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Tokyo Olympics: Geraint Thomas suffers road race heartbreak again as Team GB star crashes

Geraint Thomas suffers Olympic road race heartbreak again as Team GB star pulls out of event after suffering crash in Japan… five years on from falling off his bike at the Rio Olympics

Geraint Thomas’ medal hopes in the Olympic road race came to an early end after another crash for the former Tour de France winner.

Thomas was bidding to avoid the same heartbreak of Rio de Janeiro five years ago, when he also came off his bike in the road race. The 35-year-old had suffered two crashes at last month’s Tour, also. 

However, the Welshman and Great Britain team-mate Tao Geoghegan Hart were caught in a spill around 70 kilometres into the 234km race to the Fuji International Speedway, with Thomas landing on his right side.

Geraint Thomas has pulled out of the Olympic road race after falling off his bike in Japan

After visiting the medical car, Thomas managed to hunt down and rejoin the peloton before the Fuji Sanroku climb, the biggest climb of the road race.

The 35-year-old held onto the back of the peloton but was struggling and stepped off his bike after the first passage of the finish line at the motor circuit, with 60km of the race remaining.   

Thomas’s exit leaves just three Team GB stars in the race, Simon and Adam Yates and Hart – who rallied after his fall early in the race.

Elsewhere, China’s Yang Qian claimed the first gold medal of the Tokyo Olympics on Saturday after prevailing in a battle of nerves with Russian Anastasiia Galashina in the women’s 10-metre rifle competition.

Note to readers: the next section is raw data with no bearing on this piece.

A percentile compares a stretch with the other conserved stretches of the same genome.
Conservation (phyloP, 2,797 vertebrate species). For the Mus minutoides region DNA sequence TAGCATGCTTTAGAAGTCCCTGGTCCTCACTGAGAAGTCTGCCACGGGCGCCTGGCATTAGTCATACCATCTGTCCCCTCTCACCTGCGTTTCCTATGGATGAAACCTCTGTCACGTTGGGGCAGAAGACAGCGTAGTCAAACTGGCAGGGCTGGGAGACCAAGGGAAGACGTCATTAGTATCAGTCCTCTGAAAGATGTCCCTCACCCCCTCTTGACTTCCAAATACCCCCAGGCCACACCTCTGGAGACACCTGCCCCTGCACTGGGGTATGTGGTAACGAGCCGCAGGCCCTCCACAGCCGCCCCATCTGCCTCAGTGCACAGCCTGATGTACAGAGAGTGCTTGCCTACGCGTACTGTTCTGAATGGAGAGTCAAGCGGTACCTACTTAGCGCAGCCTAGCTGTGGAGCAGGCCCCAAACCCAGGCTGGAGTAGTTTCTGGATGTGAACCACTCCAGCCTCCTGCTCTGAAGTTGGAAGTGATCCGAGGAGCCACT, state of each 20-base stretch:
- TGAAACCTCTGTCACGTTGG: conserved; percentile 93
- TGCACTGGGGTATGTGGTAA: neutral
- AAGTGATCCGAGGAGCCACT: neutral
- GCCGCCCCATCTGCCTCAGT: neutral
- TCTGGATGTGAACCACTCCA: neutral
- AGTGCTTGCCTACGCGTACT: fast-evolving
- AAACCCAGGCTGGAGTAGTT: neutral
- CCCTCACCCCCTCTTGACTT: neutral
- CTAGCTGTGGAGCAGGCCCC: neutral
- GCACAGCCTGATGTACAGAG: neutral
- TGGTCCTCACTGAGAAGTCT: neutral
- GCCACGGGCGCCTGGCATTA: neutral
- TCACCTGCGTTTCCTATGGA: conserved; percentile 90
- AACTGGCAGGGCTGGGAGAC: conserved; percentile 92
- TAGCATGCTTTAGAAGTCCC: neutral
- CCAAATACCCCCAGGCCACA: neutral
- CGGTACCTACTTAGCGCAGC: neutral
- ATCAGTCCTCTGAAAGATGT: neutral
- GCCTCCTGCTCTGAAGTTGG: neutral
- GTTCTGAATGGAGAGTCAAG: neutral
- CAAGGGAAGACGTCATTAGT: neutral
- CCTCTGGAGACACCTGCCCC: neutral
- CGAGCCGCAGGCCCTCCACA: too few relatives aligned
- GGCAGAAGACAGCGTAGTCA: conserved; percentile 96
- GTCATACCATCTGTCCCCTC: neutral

Galashina barely made it to the final, grabbing the last of the eight qualifying slots, but was in pole position for gold until she cracked under the pressure.

Her last shot of 8.9 was the lowest of any competitor in the final, leaving her on a total of 251.1.  

The Team GB star crashed twice in the Tour de France and has suffered the same fate again

The Team GB star crashed twice in the Tour de France and has suffered the same fate again

Yang was not immune to the pressure at the Asaka Shooting Range but her below-par final shot of 9.8 was still enough to snatch the gold with an Olympic record total of 251.8.

Switzerland’s Nina Christen won the bronze, while American world number two Mary Tucker was eliminated early and finished sixth.

Supporters and team-mates watched the nail-biting final in the stands, cheering to the rock music piped into the venue. 

When International Olympic Committee President Thomas Bach presented the medals, the athletes all waved their sunflower bouquets towards the crowd, their smiles obscured behind their masks.

‘I was really nervous. The competition was really tight, but I’m so happy that I could win,’ Yang said after winning an event which did not feature a single medallist from Rio.

‘We did train how to perform under pressure. The coaches would actually create a nerve-wracking atmosphere and try to pressure us,’ she later told reporters.